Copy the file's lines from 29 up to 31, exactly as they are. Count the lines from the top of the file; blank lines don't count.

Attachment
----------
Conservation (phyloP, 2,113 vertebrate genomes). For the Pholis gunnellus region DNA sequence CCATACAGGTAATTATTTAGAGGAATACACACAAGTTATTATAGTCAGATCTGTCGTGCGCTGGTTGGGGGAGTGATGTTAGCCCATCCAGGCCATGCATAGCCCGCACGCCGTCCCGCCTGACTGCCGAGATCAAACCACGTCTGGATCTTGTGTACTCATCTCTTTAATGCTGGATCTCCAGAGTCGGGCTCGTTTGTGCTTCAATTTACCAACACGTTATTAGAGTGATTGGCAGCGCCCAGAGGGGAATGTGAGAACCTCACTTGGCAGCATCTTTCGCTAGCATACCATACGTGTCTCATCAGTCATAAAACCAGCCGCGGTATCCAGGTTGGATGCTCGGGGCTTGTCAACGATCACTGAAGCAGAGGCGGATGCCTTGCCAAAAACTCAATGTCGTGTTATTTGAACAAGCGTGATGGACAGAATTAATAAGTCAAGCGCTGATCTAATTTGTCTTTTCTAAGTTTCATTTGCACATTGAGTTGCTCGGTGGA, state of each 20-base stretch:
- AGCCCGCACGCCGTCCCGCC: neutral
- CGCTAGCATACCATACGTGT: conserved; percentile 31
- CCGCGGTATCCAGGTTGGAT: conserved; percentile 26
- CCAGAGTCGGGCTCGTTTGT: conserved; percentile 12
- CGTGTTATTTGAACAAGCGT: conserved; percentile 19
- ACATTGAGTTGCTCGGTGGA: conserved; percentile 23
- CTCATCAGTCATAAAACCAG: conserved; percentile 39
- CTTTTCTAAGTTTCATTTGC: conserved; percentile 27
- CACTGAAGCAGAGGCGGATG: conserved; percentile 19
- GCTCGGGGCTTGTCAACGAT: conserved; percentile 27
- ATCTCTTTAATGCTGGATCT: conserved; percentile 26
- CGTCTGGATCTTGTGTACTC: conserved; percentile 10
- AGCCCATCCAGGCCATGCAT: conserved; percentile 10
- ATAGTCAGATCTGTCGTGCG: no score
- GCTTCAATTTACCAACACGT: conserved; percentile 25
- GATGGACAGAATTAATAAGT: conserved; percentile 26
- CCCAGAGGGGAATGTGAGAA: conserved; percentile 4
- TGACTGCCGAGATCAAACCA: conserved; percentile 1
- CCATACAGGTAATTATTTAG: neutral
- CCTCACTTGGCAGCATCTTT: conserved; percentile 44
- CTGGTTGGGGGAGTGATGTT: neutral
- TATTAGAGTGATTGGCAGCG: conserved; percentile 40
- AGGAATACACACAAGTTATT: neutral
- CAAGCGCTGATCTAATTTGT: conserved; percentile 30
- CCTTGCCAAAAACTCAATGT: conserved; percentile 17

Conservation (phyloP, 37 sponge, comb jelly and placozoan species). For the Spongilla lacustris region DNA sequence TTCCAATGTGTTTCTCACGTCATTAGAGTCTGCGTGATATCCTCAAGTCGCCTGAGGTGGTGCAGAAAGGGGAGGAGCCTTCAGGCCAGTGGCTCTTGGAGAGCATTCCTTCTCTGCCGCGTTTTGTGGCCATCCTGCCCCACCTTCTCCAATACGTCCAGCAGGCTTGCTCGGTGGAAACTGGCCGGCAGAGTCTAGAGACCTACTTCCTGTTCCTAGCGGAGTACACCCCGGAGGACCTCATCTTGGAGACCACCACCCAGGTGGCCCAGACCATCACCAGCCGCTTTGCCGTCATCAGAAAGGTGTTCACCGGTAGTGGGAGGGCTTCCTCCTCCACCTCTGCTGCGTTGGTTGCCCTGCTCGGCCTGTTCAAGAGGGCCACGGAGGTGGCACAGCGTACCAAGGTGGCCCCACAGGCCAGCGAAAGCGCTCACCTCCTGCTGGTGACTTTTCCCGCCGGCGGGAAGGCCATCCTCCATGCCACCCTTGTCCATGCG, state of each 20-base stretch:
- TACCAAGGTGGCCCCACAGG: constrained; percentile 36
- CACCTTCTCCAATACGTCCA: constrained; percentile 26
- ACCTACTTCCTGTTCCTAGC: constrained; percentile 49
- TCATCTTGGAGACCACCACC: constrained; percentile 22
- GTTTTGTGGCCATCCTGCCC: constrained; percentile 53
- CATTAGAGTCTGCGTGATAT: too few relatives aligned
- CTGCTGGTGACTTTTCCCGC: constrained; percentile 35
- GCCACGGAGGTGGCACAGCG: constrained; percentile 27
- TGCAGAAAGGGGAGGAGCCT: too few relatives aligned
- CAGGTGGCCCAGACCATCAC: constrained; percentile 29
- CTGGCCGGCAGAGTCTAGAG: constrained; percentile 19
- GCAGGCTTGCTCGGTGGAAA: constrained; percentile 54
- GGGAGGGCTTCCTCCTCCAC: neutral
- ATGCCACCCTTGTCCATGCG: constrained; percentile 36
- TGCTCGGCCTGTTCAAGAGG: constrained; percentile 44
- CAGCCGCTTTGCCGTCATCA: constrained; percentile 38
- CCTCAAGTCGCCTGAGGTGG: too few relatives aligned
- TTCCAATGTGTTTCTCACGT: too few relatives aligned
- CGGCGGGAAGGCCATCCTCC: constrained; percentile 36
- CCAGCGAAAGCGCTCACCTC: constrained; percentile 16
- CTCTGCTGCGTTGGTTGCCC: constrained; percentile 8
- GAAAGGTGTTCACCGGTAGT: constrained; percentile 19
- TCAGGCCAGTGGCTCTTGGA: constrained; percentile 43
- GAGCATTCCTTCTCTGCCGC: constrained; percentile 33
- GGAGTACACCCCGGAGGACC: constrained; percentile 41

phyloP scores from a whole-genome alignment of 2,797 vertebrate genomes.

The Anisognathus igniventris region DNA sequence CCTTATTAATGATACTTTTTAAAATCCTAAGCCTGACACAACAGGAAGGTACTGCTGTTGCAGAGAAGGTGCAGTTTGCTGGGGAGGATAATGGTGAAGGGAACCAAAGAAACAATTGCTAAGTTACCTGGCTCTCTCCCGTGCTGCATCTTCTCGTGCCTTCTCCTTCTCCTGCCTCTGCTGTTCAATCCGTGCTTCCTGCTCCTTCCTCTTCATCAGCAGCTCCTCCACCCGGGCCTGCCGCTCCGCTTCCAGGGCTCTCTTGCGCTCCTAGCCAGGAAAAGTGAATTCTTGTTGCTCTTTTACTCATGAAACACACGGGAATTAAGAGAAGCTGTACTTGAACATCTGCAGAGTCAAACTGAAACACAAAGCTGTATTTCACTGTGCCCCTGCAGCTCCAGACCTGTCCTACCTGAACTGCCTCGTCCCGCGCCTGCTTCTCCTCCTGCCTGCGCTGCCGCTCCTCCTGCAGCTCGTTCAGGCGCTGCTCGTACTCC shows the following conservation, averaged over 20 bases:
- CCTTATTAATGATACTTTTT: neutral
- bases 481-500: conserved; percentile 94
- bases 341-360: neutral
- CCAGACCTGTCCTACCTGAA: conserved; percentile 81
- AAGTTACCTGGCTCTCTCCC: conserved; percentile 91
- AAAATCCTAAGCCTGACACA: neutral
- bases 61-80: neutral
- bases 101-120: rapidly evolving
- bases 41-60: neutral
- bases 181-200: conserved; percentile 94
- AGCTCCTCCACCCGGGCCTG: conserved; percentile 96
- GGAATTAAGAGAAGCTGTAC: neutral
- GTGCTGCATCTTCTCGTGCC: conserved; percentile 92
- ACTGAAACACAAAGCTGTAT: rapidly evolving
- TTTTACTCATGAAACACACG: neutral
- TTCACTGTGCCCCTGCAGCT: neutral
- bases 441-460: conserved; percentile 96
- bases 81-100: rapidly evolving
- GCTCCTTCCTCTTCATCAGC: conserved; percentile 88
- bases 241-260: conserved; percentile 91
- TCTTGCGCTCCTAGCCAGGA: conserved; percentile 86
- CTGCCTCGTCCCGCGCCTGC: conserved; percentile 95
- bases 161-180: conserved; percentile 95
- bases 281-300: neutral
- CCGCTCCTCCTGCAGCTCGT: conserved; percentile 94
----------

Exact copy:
- CACCTTCTCCAATACGTCCA: constrained; percentile 26
- ACCTACTTCCTGTTCCTAGC: constrained; percentile 49
- TCATCTTGGAGACCACCACC: constrained; percentile 22